Gestural Vocabularies

Gestural Vocabularies

Closing in on the interrelationship between everyday activities and forgotten, sculptural developments, Kishio Suga (b. 1944) at Pirelli Hangar Bicocca, Milan, examines the impact on the intuitive, gestural vocabulary of matter. In recent decades, his practice has become increasingly important as a means of formal balance.

The artist is one of the leading figures of Mono-ha (School of Things), a group of artists who radically redefined Japanese art during the late 1960s and early 1970s. The Mono-ha artists explored the encounter between natural and industrial materials, such as stone, steel plates, glass, light bulbs, cotton, sponge, paper, wood, wire, rope, leather, oil, and water, arranging them in mostly unaltered, ephemeral states. The works focus as much on the inter-dependency of these various elements and the surrounding space as on the materials themselves. Suga’s ongoing investigation of situation and the activation of existence is a crucial aspect of this legacy. Many of his works are – thus – characterised by these delicate but arresting visualisations of horizontality, suspension and gravity.

Situations is the first retrospective exhibition of the artist’s work organised outside Japan. It brings together installations produced by the artist since 1969, which have been re-created and adapted specifically for the spaces of HangarBicocca.

Composed of materials found in situ, and conceived as temporary installations, the works take on new qualities and characteristics, forging an intense relationship with the Navate’s internal and external spaces, and rendering the installations different from any of their predecessors. The exhibition opens with the only suspended piece in the show: Critical Sections. Hanging from a height of over 20 metres, the work consists of portions of black and white fabric stretched and braided into a single rope, intersected by branches and dropping to the floor, where it connects to sheets of zinc arranged on the ground.

Through the process of tension and loosening, the artist creates what he defines a “situation” (jōkyō) in which he underlines the existential interrelationships between the materials that compose the work and its surrounding space. Central to Suga’s practice is the concept of “interdependence” among “things” (mono) as a way to create a unique entity that enables the visitor to observe, on the one hand, the surrounding space in its wholeness from the ceiling to the floor, and, on the other, to perceive an invisible space that is created by the presence of the work.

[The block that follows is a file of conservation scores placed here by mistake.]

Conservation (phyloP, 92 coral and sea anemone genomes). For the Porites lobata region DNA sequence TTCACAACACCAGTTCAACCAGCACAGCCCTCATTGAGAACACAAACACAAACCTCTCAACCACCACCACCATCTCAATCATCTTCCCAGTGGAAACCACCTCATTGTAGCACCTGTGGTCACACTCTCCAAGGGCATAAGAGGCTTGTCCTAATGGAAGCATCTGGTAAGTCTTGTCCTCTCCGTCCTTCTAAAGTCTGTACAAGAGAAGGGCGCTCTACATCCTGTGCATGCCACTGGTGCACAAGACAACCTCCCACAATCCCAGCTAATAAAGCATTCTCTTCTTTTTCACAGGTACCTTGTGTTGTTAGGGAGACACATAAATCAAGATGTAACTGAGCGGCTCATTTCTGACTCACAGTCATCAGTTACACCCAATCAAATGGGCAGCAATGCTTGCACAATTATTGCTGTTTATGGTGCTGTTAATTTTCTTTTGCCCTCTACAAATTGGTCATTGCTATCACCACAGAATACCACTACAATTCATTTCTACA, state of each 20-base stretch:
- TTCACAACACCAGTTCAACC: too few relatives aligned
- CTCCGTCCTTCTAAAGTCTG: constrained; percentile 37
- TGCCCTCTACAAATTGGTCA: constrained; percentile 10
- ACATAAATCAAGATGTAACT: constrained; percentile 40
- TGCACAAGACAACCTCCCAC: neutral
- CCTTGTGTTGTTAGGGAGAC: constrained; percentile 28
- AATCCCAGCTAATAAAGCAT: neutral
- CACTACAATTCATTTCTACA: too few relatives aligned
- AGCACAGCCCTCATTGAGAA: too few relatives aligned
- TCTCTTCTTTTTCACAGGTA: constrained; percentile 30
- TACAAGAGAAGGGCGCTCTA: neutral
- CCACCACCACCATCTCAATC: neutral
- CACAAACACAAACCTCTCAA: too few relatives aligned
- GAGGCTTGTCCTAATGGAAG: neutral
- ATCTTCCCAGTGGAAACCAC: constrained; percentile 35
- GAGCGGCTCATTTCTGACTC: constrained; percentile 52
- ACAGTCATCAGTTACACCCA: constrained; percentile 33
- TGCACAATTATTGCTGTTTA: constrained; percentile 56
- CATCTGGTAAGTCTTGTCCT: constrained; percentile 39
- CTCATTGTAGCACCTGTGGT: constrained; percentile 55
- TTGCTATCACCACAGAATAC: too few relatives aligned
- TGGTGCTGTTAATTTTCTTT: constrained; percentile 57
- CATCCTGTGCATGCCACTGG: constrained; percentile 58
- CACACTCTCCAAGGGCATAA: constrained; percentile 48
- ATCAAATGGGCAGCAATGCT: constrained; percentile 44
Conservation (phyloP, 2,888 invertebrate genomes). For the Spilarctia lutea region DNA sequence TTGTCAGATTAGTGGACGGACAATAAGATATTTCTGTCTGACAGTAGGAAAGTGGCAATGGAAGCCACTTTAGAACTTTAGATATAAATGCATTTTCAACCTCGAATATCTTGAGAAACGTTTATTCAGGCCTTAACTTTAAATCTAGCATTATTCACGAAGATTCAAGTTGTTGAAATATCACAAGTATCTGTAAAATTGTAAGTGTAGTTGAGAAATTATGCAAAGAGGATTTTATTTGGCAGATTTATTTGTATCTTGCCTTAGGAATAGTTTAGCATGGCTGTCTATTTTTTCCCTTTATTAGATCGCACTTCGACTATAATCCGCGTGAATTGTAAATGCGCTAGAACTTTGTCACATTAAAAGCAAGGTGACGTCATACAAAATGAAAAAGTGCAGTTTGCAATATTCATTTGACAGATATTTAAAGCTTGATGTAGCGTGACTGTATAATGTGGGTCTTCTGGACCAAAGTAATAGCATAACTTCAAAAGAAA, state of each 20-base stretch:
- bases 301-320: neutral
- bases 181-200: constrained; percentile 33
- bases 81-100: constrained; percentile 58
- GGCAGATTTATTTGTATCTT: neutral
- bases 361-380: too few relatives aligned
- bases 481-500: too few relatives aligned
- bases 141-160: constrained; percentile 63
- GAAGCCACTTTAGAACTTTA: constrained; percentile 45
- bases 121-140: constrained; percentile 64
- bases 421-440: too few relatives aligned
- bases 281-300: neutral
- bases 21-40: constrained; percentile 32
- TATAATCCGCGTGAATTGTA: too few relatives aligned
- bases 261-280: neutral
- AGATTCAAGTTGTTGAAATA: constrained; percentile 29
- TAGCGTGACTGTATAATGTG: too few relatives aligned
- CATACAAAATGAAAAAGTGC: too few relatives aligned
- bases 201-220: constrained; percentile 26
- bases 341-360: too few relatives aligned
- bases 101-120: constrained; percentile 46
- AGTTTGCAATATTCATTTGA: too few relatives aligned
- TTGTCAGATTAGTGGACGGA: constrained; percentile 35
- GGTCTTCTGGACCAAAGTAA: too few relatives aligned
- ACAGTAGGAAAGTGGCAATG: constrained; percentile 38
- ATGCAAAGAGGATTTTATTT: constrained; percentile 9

One of the most intrusive (as well as magnificent) pieces set into Navate is Soft Concrete, (1970/2012), composed by tons of concrete, oil and steel plates. By this work, the artist investigates the transformation processes of matter and compares the physical properties of materials. Four metal plates, set in such a way as to form a rectangle, contain a pile of gravel onto which a mound of soft concrete, a substance composed of cement and oil, has been poured, enveloping and partly submerging the metal surfaces while simultaneously holding them up. The chromatic uniformity of the artwork counterbalances the quality of the materials, revealing Suga’s interest in creating a unitary structure in which the presence of each element is mutually highlighted by another’s.

Moreover, Situation, in its ephemeral monumentality, also offers installations such as Abandoned Situation (Hōchi Jōkyō), (1971/2016), as Units of Dependency (Izon’i), (1974/2016) and Exposed Realm (Rokai), (1986/2016), a work composed of a corridor of wooden panels. In this particular piece, Suga subverts the modular structure, inserting a large stone that seems to anchor the entire installation.

But one of the most poetic works on display is Condition of Situated Units (Ikyō), (1975/2016): a sort of a synthetic bramble composed of steel rods partly hidden by a throng of surrounding branches. The artist combines natural elements with industrial materials, bringing out their differing physical characteristics in order to contrast the rigid verticality of the metal with the horizontal tangle of branches. The exhibition space seems to disappear, becoming part of the intricate ensemble, the aim being to create visual and physical interdependence between the objects and the space to dissipate all distinction between them.

As Suga explains, they seem to fuse into a single entity and alter the way we perceive them: “Mono (things) and places used to be treated separately at the level of recognition but for me they were the same when seen within the horizons of internality.”

Ginevra Bria

Situations runs until 29 January at Pirelli Hangar Bicocca, Milan. Find out more: www.hangarbicocca.org

Credits:
1. Kishio Suga, Condition of Situated Units, (1975/2016).. Courtesy of the artist, Tomio Koyama Gallery, Tokyo and Pirelli HangarBicocca, Milan. Photo: Agostino Osio

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